Books of January

I was never one for New Year’s Resolutions, mostly because I know full well that I won’t keep them. But this year, I decided to do one I thought I could keep. See, when I was a kid, I used to read all the time. Around six or seven years old, I was reading thick epic stories like Mossflower which were well over four-hundred pages. Considering it’s been thirty years since I’ve last read it, perhaps I should read it again. I still have my book from nineteen-eighty-whenever. Anyhow, somewhere along the line, I stopped reading so much; I think it must have been somewhere in high school. With the exception of a story here or there, I almost never read anything.

So the resolution that I made was to read one book a month for the year of 2019. This resolution was actually inspired by a PewDiePie video. I don’t even watch his videos, but for some reason, that was one caught my eye. After watching, I was inspired to get back into my own reading ways and with the month of January now over, I can say I have completed four books.

Fargo Rock City: A Heavy Metal Odyssey in Rural North Dakota by Chuck Klosterman

A friend from church gave me a copy of this book. Having read it himself and know that I love ’80s metal, gave me a copy. The book was hilarious, insightful, and constantly entertaining.

Naked by David Sedaris

This hilarious memoir from David Sedaris is laid out like a collection of essays, each detailing what I can only describe as a messed up chapter of his life. I’m not saying he’s messed up, just that messed up stuff seems to happen to him. He covers strange topics such as that time he was hiding in his parents closet and watching his mom come in, put on a wig, and go to sleep. Or the time he lived in a nudist camp. Or his misadventures in hitchhiking.

In Broad Daylight by Henry N. MacLean

So, this one I listened to the audiobook instead of reading the actual book, but it’s still a book nonetheless. In Broad Daylight tells the true story of Ken McElroy, the town bully of Skidmore, Missouri and his murder right in the middle of the day with nearly fifty witnesses. And none was prosecuted. To this day, the case remains unsolved. The narrator did a fantastic job and I would listen to this book on my way to and from work, many times not wanting to exit my car upon arrival so I could hear what happened next. Not a wasted word anywhere, this book was fantastic front to back.

Apparent Danger: The Pastor of America’s First Megachurch and the Texas Murder Trial of the Decade in the 1920s by David Stokes

Goodness, I haven’t seen a title that was such a mouthful since The Assassination of Jesse James by the Coward Robert Ford. That said, this was quite a fascinating book. I could give you run down, but the title really says it all. Literally. One of the incredible things about this book is that all the dialogue was taken from actual court transcripts, newspapers, magazines, etc., so you know everything that was said in this book was actually said. I read the Kindle version which doesn’t appear to be available anymore, so it appears you may be stuck with hardcover. That said, it’s definitely a great read and a very interesting piece of Church/Court history.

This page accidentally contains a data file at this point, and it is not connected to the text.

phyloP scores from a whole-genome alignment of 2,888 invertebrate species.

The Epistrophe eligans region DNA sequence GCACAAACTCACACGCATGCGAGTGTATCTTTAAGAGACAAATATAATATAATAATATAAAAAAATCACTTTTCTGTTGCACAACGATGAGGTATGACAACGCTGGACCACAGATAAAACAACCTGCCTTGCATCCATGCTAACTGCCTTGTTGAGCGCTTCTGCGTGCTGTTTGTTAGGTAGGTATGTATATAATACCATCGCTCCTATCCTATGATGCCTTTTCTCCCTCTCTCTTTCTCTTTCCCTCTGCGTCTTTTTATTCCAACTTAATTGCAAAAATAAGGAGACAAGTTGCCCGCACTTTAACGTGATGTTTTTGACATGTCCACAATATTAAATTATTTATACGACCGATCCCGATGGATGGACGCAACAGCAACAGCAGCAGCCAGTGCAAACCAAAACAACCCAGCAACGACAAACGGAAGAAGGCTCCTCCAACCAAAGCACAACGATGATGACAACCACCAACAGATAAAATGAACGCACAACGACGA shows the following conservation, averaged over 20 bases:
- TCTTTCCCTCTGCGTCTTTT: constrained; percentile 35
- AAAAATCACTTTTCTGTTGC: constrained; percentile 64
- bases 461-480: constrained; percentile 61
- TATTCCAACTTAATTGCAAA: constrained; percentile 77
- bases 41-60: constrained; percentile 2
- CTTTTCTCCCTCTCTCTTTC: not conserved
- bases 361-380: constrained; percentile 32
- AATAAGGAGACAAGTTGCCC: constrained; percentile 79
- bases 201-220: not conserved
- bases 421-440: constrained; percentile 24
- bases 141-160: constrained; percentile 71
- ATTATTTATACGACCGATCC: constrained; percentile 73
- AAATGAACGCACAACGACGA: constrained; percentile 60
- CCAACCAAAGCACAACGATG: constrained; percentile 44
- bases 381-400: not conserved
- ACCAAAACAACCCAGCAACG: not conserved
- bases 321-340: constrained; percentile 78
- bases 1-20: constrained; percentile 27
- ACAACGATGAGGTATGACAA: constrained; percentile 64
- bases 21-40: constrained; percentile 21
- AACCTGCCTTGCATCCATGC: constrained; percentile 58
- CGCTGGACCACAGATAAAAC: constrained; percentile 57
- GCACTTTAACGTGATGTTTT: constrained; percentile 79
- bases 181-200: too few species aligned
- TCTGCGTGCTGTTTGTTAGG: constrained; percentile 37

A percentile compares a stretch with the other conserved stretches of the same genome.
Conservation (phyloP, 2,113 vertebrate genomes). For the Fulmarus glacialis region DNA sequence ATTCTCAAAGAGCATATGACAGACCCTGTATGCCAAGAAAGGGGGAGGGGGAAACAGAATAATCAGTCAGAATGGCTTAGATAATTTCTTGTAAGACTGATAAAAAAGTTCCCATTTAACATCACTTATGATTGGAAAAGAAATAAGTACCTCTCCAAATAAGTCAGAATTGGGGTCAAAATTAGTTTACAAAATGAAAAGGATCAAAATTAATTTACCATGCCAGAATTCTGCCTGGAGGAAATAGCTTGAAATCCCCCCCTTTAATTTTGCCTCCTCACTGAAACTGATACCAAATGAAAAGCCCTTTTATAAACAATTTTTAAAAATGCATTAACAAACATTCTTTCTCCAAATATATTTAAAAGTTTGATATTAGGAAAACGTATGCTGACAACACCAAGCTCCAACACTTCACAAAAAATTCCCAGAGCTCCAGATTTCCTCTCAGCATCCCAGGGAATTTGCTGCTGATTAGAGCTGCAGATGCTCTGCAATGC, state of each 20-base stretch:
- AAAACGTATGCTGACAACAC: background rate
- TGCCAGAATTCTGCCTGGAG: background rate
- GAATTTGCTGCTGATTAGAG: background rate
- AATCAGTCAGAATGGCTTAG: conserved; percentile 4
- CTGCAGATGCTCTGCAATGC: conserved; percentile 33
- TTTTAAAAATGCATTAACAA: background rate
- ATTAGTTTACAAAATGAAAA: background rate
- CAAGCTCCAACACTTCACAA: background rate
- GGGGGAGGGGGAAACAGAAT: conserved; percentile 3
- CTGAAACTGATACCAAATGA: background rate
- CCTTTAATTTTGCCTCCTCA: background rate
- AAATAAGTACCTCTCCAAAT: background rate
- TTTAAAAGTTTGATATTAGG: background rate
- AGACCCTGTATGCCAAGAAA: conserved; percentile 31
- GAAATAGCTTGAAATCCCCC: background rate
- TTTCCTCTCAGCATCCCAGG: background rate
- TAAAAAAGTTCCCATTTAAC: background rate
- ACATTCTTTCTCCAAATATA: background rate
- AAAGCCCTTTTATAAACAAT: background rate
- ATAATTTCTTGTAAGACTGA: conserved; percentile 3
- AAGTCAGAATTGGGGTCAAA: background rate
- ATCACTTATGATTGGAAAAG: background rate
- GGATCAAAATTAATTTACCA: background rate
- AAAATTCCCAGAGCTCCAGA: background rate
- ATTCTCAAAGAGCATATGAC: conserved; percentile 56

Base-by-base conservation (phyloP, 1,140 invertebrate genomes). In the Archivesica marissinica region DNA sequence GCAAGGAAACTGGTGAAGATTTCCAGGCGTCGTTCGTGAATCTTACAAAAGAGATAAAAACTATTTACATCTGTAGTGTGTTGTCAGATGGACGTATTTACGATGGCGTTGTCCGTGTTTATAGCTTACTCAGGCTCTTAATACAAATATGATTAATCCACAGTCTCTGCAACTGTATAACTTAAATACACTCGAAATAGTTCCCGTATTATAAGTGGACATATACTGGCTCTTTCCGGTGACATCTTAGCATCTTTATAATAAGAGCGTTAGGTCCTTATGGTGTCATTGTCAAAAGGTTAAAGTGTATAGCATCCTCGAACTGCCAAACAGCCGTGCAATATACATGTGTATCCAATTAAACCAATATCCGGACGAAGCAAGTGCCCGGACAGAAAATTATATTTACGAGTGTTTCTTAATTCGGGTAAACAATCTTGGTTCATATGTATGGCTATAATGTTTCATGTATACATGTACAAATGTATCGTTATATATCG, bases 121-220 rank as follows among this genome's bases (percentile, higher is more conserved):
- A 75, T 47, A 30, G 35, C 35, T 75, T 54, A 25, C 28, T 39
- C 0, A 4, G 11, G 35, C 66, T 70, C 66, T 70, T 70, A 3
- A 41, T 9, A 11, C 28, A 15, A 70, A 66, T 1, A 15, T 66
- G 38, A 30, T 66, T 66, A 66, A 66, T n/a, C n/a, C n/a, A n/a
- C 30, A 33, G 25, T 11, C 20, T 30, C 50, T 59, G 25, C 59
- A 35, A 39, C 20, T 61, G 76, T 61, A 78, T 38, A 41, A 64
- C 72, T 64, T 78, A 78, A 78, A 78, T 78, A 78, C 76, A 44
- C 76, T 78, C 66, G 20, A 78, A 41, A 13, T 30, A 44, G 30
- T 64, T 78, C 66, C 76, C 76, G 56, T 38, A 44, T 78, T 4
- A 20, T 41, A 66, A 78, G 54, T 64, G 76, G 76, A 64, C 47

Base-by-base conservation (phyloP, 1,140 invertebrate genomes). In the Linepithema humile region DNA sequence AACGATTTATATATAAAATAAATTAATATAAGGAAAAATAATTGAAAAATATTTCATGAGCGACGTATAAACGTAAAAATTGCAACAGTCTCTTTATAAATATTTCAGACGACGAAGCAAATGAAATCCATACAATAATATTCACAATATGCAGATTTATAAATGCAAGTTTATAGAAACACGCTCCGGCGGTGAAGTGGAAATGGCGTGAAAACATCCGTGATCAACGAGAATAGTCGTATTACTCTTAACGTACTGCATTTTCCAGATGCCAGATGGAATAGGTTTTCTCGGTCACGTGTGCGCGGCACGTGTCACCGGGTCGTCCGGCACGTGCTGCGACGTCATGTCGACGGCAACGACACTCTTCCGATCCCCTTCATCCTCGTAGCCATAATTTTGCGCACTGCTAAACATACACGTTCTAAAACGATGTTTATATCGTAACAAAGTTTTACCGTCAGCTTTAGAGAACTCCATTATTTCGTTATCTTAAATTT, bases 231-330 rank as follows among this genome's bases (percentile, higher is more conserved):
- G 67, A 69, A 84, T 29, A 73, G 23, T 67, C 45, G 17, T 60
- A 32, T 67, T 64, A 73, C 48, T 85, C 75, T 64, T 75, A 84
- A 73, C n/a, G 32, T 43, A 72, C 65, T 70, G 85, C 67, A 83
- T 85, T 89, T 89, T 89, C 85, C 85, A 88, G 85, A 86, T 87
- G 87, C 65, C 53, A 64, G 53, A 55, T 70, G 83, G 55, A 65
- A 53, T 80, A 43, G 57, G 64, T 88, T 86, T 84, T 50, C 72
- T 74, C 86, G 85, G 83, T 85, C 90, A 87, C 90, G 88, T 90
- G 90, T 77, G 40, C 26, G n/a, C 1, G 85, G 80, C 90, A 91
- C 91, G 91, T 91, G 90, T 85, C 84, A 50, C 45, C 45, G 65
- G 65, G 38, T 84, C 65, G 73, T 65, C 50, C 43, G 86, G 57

That’s all I have for January, but I’ve already started another audiobook and plan to start reading another tonight or tomorrow. I’ve left links to the four books I read this month in my brief descriptions of them if you are interested in any of them.

Logic and Resolutions

On December 31st, I decided that I wasn’t going to wait until the new year to start getting in shape, I was going to start it right then and there. My faulty logic being that if I waited until the 1st then it would be a New Year’s Resolution and since New Year’s Resolutions are universally meant to be broken within ten to fourteen weeks, I should start beforehand to improve my odds.

Now, I knew that in order keep going, I needed a good workout app. There were some criteria that needed to be met before I would decide on the app I would use. First, it had to have week long routines pre-built into it. I knew I would make poor choices if I had to make my own AND I didn’t want to risk getting bored doing the same workout everyday. Secondly it needed to be intense but not overly long. Workouts twenty minutes or less are a lot easier to get in when I can than carving out a block of forty to sixty minutes on a regular basis. And finally, the workouts needed to be bodyweight. I didn’t want to risk getting equipment out to become a chore and I wanted to be able to do this anywhere.

moonexercise

“What do you mean I forgot the bench? I don’t need no stinkin’ bench!”

So with that criteria, I found a great app that met my needs. It was called Home Workout MMA Spartan Free. Excited to get into it, I took my lunch break, locked myself in the back room, took my shirt off, and loaded it up. I was promptly greeted with Leonidas in track pants, shirtless and screaming in my face.

spartan

Clearly a workout designed for if I should ever need to kick someone into a hole.

I could tell that this was going to be intense, so I started with the newbie routine. Twenty minutes later, I was beat. It kicked my ass and I felt great. On New Year’s morning, I woke up and my glutes were so sore. The first words to my wife that morning were, “My butt hurts.” She responded with, “I promise I did not spank you in your sleep.”

It was then I remembered workout I had done the previous day as a sly smile and an elongated, “Oh yeah” came across my lips. I’m about halfway through my second week of the routine and it’s still a beast, but I must say I feel great and it doesn’t feel like a chore. Once the newbie routine starts to become easy, I’ll jump to the next routine up. Here’s hoping I keep with it.